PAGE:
Mathematically proficient students understand and use states assumptions, definitions, and previously established results in constructing arguments.  They make a statement that they believe to be true but not yet proved and then build a progression of statements to explore its truth.  They justify their conclusions, communicate them to others and respond to the arguments of others.  Elementary students can construct arguments using concrete referents such as objects, drawings, diagrams, and actions.

#4 Model with mathematics.

Mathematically proficient students can apply the mathematics they know to solve problems arising in everyday life, society, and the workplace. In early grades, this might be as simple as writing an addition equation to describe a situation.

#5 Use appropriate tools strategically.

Mathematically proficient students consider the available tools when solving a mathematical problem. These tools might include pencil and paper, concrete models, a ruler, a protractor, or a calculator. Proficient students are sufficiently familiar with tools appropriate for their grade to make sound decisions about when each of these tools might be helpful, recognizing both the insight to be gained and their limitations.

#6 Attend to Precision.

Mathematically proficient students try to communicate precisely to others.  They use clear definitions in discussions with others and in their own reasoning.  They state the meaning of the symbols they choose, including the equals sign, consistently and appropriately.  They calculate accurately and efficiently and give carefully formulated explanations to each other.

#7  Look for and make use of structure.

Mathematically proficient students look closely to discern a pattern or structure. Young students, for example, might notice that three and seven more is the same amount as seven and three more, or they may sort a collection of shapes according to how many sides the shapes have.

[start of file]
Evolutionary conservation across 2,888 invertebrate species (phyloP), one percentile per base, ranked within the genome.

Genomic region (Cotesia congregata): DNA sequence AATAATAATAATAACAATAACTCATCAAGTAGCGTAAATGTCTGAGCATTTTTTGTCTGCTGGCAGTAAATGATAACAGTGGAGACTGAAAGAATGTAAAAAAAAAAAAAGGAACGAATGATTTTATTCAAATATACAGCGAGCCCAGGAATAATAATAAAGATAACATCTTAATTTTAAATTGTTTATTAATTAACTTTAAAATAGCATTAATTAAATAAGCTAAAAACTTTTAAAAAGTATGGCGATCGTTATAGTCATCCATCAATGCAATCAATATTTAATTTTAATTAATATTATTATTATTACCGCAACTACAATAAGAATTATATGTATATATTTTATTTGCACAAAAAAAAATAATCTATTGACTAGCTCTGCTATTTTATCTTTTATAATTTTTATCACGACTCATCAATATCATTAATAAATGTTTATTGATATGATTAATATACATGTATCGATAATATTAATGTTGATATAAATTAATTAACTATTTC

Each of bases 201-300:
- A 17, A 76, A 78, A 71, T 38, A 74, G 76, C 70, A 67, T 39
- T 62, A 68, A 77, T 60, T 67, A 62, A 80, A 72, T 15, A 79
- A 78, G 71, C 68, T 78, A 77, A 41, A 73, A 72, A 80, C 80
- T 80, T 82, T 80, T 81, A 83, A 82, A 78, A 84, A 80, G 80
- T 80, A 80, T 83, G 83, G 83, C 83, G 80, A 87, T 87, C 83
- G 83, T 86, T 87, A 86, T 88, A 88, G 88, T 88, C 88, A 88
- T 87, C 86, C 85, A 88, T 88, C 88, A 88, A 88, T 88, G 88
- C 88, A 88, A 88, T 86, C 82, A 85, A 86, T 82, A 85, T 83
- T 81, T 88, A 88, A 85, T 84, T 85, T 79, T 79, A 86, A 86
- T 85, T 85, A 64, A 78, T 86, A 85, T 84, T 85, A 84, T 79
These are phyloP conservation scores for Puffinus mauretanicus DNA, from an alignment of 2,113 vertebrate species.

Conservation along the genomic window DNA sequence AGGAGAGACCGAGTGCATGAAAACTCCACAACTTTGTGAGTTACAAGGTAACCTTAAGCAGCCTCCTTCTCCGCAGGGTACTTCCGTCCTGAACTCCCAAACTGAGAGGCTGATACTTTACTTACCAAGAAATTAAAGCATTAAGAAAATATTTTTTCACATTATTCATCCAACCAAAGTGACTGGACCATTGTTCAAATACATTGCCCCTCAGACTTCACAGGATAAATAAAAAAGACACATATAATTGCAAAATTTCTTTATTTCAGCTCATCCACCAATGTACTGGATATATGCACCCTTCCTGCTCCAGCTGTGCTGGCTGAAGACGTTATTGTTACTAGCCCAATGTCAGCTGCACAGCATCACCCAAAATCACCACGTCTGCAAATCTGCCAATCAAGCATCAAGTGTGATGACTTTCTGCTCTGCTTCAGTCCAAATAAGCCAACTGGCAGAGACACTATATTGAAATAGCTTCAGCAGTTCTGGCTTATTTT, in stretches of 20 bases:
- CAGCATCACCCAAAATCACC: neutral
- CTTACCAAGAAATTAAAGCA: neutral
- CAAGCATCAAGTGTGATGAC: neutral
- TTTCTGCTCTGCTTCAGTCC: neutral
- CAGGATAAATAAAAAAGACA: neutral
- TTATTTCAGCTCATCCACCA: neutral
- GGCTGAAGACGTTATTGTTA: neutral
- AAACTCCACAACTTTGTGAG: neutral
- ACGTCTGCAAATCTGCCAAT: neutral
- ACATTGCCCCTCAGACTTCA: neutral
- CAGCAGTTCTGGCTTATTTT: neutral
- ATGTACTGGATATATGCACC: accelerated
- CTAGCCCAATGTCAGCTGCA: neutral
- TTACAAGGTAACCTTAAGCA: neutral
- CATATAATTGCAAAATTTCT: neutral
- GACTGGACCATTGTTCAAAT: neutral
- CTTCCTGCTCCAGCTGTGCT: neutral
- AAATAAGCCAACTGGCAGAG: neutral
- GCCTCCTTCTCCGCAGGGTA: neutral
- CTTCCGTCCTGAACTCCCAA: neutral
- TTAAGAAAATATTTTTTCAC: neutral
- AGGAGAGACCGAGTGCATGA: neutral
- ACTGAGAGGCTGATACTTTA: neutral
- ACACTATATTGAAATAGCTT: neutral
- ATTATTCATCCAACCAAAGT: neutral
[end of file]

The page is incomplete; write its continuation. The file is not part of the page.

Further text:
# 8 Look for and express regularity in repeated reasoning.

Mathematically proficient students notice if calculations are repeated, and look both for general methods and for shortcuts. They continually evaluate the reasonableness of their intermediate results.

Concepts - Students will know:
• Tally charts, pictographs, bar graphs, and line plots are used to represent data
• Information can be transferred from one type of representation to another
• Different coins have different values
Competencies -Students will be able to:
• Describe and compare information from various data representation
• Collect, organize, and display data
• Compare amounts of money
• Solve number stories about money
• Make change for a given amount of money

Assessments:
• Unit 7 Assessment
• Daily RSA
• Graphing Project

Elements of Instruction:

Students leaving a second grade Common Core classroom have drawn picture graphs and bar graphs with a single-unit scale. They have done simple put-together, take-apart, and compare problems using information from a bar graph.  Second graders have represented equivalent forms of the same number up to 500, using pictures and concrete objects including coins.

Differentiation:

Each lesson has differentiation options for each portion of the lesson.

Interdisciplinary Connections:

None